IMF Sees Uncertainty Over Argentina’s Economic Policies: Official

IMF Sees Uncertainty Over Argentina's Economic Policies: Official

FILE PHOTO: The logo of the International Monetary Fund (IMF) outside the headquarters building in Washington, United States. September 4, 2018.

© Reuters / YURI GRIPAS
FILE PHOTO: The logo of the International Monetary Fund (IMF) outside the headquarters building in Washington, United States. September 4, 2018.

By Rodrigo Campos

NEW YORK / BUENOS AIRES, Apr 8 (Reuters) – There is still much uncertainty about the path of Argentina’s economic policy to make the country’s debt sustainable, an International Monetary Fund (IMF) official said on Thursday.

“There are always at least two stages to any restructuring. One is how you change the terms of your debt contracts, the other is how you change your policies to make the new debt sustainable. And I think that second stage is where we have a lot of uncertainty. “Alejandro Werner, IMF director for the Western Hemisphere, said at an event organized by S&P Global.

Argentina and the IMF are in negotiations to replace a failed program signed in 2018 by which the South American country owes the body around $ 45 billion.

Initially, the fund and the government hoped to close a deal between April and May, but both have ruled out any reference to that schedule.

The Argentine representative to the IMF, Sergio Chodos, said that the South American country asked the organization to negotiate a program of extended facilities.

“There is a calendar dimension, a technical dimension and a dimension of political definitions. Technically, the first principal maturity of the 2018 loan occurs in September of this year. If we are going to refinance the program, we should have closed a little earlier” explained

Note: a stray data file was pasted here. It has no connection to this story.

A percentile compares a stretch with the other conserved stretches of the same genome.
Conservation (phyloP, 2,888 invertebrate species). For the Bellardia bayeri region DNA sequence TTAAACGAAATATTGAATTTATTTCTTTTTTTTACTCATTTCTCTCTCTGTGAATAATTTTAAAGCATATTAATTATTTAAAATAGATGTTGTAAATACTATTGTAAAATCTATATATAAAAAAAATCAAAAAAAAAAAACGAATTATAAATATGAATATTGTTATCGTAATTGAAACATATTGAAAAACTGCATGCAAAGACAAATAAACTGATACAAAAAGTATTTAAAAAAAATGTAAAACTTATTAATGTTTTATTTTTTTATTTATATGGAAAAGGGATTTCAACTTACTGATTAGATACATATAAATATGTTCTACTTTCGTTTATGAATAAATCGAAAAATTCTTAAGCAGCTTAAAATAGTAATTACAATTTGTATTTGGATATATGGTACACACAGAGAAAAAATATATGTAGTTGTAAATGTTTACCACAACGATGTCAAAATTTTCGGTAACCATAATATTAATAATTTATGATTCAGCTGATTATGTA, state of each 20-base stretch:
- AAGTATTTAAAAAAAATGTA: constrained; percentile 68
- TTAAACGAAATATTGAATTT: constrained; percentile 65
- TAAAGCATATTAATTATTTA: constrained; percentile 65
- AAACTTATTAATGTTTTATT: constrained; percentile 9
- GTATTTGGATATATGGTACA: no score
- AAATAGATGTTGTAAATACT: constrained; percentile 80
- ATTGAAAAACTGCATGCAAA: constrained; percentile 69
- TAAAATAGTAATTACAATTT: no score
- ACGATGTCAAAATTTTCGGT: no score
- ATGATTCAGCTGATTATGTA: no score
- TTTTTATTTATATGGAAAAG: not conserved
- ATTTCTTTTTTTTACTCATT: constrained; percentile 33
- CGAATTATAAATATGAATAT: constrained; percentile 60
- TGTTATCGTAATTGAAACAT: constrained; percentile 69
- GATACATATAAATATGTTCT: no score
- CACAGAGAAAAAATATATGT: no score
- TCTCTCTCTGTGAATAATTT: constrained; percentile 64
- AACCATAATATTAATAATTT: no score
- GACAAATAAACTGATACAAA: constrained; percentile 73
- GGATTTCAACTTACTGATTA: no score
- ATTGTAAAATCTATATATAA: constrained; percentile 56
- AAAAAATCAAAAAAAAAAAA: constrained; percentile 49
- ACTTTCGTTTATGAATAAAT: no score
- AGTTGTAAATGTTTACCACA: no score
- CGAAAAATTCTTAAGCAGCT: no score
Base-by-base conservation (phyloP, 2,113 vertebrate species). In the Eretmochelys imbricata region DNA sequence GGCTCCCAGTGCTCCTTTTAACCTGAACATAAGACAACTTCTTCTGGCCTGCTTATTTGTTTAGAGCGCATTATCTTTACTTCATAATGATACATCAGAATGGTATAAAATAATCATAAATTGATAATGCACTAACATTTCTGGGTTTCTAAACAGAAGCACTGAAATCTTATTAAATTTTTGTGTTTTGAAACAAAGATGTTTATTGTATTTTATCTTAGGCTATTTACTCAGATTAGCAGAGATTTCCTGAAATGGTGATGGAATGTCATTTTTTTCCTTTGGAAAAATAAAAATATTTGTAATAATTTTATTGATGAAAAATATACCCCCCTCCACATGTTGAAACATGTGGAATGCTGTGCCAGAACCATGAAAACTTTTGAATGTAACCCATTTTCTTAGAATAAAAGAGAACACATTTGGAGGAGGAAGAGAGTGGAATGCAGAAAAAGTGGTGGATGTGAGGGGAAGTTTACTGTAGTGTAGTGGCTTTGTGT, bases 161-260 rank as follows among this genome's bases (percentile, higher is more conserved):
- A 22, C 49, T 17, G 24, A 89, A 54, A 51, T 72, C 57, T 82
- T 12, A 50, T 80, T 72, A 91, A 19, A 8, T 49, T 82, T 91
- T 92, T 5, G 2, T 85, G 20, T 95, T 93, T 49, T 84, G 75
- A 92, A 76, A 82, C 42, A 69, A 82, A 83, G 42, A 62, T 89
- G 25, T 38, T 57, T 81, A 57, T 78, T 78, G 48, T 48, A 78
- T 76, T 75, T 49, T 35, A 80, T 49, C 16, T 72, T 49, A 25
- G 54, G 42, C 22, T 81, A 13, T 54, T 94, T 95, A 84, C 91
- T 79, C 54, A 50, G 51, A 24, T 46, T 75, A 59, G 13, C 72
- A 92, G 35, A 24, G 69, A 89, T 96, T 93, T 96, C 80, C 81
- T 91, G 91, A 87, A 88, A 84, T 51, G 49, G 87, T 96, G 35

“If we are going to partially cancel it in another way and then refinance, it may happen later,” the official added in statements to radio 530.

Investors widely expect no deal to be reached before congressional elections in late October, as Argentina’s dollar-nominated foreign debt is trading at about 30 cents on the dollar.

“Ideally, the total of the credits could be refinanced before, if we close a program before, if you are in the middle of the electoral process, it is not ideal. They are definitions and you are articulating them, those are the deadlines,” he said.

At the end of last month, Economy Minister Martín Guzmán said “important steps” were taken to advance the negotiations days after Vice President Cristina Fernández said the country lacked sufficient cash to return to the fund.

Werner acknowledged that the IMF sees a division within the Argentine government.

“There appear to be significant differences of opinion within the political allies of President (Alberto) Fernández about the direction in which they should go, both in terms of policies and in relation to the negotiations with the IMF,” he said.

Argentina’s economy ministry did not comment on Reuters’ request.

Some private creditors with whom Argentina reached a restructuring agreement last year have complained about the slow progress of the talks, the political debate surrounding the agreement and the lack of a clear economic policy on the part of the government.

“We are working to be ready when the government really wants to make it happen and accelerate it. I think we are in a position to do it, but it is true that it is obvious that the negotiations have taken longer,” Werner said.

“There is an interpretation on our part that perhaps the government feels that it will be much better to undertake this political negotiation after the elections,” he estimated.

Both sides say the negotiations remain “constructive.”

Argentina is facing the second wave of COVID-19 infections, with record cases in recent days, although the government seeks to avoid general lockdowns to protect an incipient economic recovery.

High inflation, which could reach 50% this year according to private estimates, worries since it would affect the growth of the economy.

(Report by Rodrigo Campos with the collaboration of Jorge Iorio and Walter Bianchi; Edited by Eliana Raszewski)


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